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Psychopathy is a neurodevelopmental disorder that is commonly misunderstood as the condition of criminals, and many people believe the best cure is simple confinement for those who ignore society’s laws. Psychopathy, though, is a genuine condition with a genetic basis that manifests itself through neurotransmitter system disruption and hormone imbalances. Psychopathy has a serious neurological impact on an individual, with impairments largely focused in the prefrontal cortex and amygdala, as well as overall negatively affecting the limbic system of the brain. Together, the total impact causes issues with that individual’s ability to empathize, to experience emotions normally, to develop a true sense of morality, and other similar consequences to one’s moral and emotional self. Considering the effects of psychopathy, it does not benefit society to undermine its validity as a genuine neurological condition or to simply define it as untreatable. Confinement and traditional treatment options do not prove substantial choices for working with the core problems of psychopathy, either, as prior cases with psychopathic criminals show. For these reasons, a review of research of psychopathy as a condition and of the use of neuroplasticity in treatment shows neuroplasticity as an increasingly valid treatment option that could be applicable to psychopathy. Neuroplasticity, specifically cognitive rehabilitation, non-invasive and deep brain stimulation, and neuropharmacology, has been proven to successfully treat an array of neurological diseases and disorders. Developing a comprehensive treatment program based on neuroplasticity could prove the most effective option for treating psychopathy, and would also have further applications as a modified plan to help treat psychopathic tendencies in children before the condition becomes full-blown psychopathy.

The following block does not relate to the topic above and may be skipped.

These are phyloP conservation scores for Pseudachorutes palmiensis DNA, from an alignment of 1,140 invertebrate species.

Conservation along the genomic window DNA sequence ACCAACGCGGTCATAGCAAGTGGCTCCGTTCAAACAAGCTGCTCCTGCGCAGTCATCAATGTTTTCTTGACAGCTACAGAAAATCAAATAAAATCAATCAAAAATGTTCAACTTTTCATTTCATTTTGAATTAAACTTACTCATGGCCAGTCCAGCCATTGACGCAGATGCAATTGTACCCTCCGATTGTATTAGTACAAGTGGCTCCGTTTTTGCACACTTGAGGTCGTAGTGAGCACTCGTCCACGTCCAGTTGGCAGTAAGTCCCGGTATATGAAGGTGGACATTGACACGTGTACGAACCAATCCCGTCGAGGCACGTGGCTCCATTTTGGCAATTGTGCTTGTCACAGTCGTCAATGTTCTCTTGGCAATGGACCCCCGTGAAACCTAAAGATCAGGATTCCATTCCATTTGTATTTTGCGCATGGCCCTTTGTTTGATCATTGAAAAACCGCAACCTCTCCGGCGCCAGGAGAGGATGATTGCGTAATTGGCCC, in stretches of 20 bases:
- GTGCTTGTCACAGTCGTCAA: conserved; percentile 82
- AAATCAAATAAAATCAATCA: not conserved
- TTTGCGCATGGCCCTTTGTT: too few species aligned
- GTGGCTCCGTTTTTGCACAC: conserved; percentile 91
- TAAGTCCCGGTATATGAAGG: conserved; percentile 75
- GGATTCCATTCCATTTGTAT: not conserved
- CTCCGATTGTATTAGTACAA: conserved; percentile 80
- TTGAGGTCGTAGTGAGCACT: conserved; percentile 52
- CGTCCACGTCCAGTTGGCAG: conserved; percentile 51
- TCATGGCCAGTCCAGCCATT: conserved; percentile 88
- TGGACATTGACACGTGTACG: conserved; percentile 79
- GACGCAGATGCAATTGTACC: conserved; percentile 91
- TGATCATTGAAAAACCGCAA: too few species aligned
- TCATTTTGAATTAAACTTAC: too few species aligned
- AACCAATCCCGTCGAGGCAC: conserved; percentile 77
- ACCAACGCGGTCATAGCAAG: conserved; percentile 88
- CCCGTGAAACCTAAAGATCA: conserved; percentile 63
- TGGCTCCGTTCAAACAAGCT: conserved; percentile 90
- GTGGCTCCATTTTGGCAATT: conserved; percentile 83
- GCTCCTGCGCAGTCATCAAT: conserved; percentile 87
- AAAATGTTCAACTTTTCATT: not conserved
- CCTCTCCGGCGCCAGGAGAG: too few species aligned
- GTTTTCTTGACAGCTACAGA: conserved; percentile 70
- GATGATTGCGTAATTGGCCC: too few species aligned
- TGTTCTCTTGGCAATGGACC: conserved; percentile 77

Biological Psychology | Mental Disorders
Current Academic Year
Professor Mary Boyes
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